(1) If any suit or other proceedings including an execution proceedings but excluding an appeal or a revision any party objects to the claim of defence on the ground that the claim or defence or any part of it is, as against the objector, false or vexatious to the knowledge of the party by whom it has been put forward, and if thereafter, as against the objector, such claim or defence is disallowed, abandoned or withdrawn in whole or in part, the Court if it so thinks fit, may, after recording its reasons for holding such claim or defence to be false or vexatious, make an order for the payment to the object or by the party by whom such claim or defence has been put forward, of cost by way of compensation.
(2) No Court shall make any such order for the payment of an amount exceeding three thousand rupees or exceeding the limits of it pecuniary jurisdiction, whichever amount is less:
Provided that where the pecuniary limits of the jurisdiction of any Court exercising the jurisdiction of a Court of Small Causes under the Provincial Small Cause Courts Act, 1887 (9 of 1887) or under a corresponding law in force in any part of India to which the said Act does not extend and not being a Court constituted under such Act or law, are less than two hundred and fifty rupees, the High Court may empower such Court to award as costs under this section any amount not exceeding two hundred and fifty rupees and not exceeding those limits by more than one hundred rupees:
Provided further, that the High Court may limit the amount or class of Courts is empowered to award as costs under this Section.
(3) No person against whom an order has been made under this section shall, by reason thereof, be exempted from any criminal liability in respect of any claim or defence made by him.
(4) The amount of any compensation awarded under this section in respect of a false or vexatious claim or defence shall be taken into account in any subsequent suit for damages or compensation in respect of such claim or defence.
Uttar Pradesh:(i) For sub-section (1) of section 35A substitute the following.
(1) If any suit or other proceedings including proceedings in execution, but not being an appeal or revision, the court finds that the claim or defence or any part thereof is false or vaxatious to the knowledge of the party by whom it has been put forward and if such claim or defence or such part is disallowed, abandoned or withdrawn in whole or in part, the court may, after recording its reasons for holding such claim or defence to be false or vexatious, make an order for the payment to the successful party or costs by way of compensation irrespective of the decisions on other issues in the case.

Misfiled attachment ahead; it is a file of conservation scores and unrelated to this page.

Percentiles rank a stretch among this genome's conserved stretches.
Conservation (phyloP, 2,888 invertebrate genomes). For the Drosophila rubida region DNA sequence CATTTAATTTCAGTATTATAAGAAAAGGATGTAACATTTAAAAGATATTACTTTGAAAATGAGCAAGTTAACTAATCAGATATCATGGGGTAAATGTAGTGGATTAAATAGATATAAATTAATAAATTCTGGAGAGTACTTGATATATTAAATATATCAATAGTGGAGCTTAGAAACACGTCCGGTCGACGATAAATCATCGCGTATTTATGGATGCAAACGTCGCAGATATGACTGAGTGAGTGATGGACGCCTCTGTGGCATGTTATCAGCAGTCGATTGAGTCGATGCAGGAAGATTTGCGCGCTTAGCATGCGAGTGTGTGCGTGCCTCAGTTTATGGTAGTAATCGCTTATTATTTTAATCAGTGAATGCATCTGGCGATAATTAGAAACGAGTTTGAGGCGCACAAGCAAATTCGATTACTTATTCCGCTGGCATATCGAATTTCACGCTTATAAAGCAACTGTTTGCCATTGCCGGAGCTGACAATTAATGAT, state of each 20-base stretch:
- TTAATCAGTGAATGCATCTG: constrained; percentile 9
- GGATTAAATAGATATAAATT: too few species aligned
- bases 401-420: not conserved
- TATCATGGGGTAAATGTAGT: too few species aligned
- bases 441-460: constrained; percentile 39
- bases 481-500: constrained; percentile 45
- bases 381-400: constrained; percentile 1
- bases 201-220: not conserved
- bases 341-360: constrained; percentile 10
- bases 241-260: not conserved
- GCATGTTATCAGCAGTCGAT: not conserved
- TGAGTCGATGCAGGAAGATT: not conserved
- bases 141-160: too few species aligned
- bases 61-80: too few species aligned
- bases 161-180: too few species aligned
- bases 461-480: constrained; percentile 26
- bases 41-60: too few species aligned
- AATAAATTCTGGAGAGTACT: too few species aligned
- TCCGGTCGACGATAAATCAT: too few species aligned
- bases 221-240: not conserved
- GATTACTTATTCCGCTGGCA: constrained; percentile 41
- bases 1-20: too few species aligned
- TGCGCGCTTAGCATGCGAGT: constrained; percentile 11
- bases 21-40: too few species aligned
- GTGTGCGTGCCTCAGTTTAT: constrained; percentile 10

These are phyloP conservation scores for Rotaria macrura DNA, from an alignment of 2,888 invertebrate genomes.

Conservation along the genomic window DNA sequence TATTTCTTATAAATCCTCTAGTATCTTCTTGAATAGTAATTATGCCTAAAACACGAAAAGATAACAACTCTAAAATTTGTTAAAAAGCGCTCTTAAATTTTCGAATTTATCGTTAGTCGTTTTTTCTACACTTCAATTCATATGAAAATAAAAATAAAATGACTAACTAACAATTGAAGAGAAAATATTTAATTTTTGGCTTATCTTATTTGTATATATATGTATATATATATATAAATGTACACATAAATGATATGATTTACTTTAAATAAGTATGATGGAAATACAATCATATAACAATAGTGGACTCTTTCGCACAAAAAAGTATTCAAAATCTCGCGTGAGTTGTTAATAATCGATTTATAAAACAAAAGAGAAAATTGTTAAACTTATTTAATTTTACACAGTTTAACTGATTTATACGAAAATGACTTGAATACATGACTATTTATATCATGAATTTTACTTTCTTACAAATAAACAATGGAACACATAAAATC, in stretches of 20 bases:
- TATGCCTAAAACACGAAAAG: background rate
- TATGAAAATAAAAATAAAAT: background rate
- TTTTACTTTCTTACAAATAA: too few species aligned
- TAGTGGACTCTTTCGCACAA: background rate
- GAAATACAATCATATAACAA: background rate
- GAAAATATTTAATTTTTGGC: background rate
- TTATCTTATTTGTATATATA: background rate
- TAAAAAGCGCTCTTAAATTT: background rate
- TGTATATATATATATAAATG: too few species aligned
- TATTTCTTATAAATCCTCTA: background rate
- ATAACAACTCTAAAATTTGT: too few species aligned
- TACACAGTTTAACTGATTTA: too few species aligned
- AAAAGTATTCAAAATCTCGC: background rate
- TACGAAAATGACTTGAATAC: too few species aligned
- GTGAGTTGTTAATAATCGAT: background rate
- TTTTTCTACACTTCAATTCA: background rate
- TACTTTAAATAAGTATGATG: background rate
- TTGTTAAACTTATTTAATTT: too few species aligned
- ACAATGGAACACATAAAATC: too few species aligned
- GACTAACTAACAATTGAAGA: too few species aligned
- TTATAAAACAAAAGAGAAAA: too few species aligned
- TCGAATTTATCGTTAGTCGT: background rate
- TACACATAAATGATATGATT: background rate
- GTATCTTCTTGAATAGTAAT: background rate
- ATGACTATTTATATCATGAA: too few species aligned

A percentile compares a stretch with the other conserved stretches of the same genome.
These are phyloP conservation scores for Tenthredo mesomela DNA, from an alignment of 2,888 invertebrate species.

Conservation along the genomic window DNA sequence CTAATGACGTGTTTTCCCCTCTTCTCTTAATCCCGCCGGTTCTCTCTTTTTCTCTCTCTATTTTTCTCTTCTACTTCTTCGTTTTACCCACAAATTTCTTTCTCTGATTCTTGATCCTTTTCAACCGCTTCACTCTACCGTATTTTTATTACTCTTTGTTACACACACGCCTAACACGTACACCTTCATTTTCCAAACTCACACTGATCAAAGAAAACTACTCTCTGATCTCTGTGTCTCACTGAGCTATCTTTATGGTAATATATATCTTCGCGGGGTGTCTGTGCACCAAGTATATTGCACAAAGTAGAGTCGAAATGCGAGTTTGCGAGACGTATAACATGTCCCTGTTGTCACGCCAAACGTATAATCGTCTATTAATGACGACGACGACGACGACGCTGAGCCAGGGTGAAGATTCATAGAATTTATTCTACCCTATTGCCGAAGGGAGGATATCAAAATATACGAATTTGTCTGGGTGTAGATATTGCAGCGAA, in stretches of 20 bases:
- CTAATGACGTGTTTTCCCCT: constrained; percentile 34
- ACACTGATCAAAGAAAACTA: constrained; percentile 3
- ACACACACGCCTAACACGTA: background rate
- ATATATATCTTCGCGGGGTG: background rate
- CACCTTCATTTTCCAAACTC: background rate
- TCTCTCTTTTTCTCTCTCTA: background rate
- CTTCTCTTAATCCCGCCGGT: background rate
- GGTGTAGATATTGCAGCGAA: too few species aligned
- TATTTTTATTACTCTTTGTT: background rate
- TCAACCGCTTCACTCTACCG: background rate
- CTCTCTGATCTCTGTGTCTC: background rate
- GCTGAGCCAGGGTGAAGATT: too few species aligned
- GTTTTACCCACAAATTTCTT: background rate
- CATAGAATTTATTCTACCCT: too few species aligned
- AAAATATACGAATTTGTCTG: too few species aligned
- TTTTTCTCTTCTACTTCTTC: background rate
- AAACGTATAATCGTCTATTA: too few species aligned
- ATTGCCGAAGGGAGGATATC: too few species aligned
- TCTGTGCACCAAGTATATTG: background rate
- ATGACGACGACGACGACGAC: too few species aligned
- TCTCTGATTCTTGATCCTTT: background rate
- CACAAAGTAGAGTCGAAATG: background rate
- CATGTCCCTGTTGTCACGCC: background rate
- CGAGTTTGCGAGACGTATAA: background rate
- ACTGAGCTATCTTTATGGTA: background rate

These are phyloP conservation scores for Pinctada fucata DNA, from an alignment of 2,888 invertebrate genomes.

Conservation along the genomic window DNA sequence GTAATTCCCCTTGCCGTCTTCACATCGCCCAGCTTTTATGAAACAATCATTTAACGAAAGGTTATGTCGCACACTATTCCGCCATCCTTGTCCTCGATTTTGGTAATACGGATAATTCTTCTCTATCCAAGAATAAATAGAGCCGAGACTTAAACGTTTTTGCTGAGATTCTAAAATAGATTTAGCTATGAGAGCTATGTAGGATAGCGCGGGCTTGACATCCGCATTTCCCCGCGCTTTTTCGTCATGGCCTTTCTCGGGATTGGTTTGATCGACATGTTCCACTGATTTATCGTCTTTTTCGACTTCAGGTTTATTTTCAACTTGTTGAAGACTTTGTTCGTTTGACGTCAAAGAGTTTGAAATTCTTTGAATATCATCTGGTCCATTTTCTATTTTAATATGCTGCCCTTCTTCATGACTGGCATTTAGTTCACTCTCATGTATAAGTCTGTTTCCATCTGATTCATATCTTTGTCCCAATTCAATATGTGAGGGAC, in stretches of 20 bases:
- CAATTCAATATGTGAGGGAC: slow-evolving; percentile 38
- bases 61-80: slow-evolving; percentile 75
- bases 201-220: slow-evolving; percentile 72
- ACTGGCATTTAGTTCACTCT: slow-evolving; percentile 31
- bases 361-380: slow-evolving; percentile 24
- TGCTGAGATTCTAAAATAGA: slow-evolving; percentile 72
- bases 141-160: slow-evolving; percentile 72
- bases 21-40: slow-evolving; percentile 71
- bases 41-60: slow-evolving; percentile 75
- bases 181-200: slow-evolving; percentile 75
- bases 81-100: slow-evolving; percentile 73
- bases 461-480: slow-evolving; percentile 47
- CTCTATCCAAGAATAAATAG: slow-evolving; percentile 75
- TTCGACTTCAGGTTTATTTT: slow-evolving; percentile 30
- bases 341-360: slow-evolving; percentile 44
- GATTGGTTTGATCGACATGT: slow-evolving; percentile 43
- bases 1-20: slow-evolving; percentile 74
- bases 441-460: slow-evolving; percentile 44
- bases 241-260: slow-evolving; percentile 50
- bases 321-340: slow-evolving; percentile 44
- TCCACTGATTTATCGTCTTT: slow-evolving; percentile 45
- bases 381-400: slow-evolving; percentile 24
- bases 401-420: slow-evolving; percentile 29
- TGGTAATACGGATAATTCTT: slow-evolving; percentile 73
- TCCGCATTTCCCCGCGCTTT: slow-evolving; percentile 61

(ii) After sub-section (1) insert the following-
(1-A) The provisions of sub-section (1) shall mutatis mutandis apply to an appeal where the appellate Court confirms the decision of the trial court and the trial court has not awarded or insufficient, compensatory cost under that sub-section.

3. Collector Land Acquisition, Anantnag v Mst. Katiji,              3

    AIR 1987 SC 1353.

4. State of U.P. and another v Nitin Agnihotri and another,        5

    AIR 2009 SC (Supp) 557.

 5. We find that the impugned order of the High Court so far as it relates to the imposition of cost is founded on no basis. There is not even a finding recorded that the police officials were remiss in any way and/or had committed any lapse during investigation. In the absence of any reason having been indicated by the High Court as to why the Court felt necessary for imposing cost, the direction for payment of cost cannot be sustained and is set aside.

*Satyapal Singh Vs. Union of India (UOI) and Anr (Decided on 23.11.2009)* MANU/SC/1946/2009
Exemplary costs are levied where a claim is found to be false or vexatious or where a party is found to be guilty of misrepresentation, fraud or suppression of facts. In the absence of any such finding, it will be improper to punish a litigant with exemplary costs. 
Levy of exemplary costs on ordinary litigants, as punishment for merely for approaching courts and securing an interim order, when there was no fraud, misrepresentation or suppression is unwarranted. In fact, it will be bad precedent Therefore, direction for payment of exemplary costs of Rs. 50,000/- deleted and Special leave petition dismissed.


Ashok Kumar Mittal v Ram Kumar Gupta

and another, 2009 (2) SCC 656, wherein it has been held that in a litigation between two private parties, levy of costs in favour of State by way of penalty, or in favour of non-party charitable organizations, should be avoided,but the said Order dated 5.5.2014 has imposed “costs of Rs. 2,500/- to be deposited with the Prime Minister’s Relief Fund”.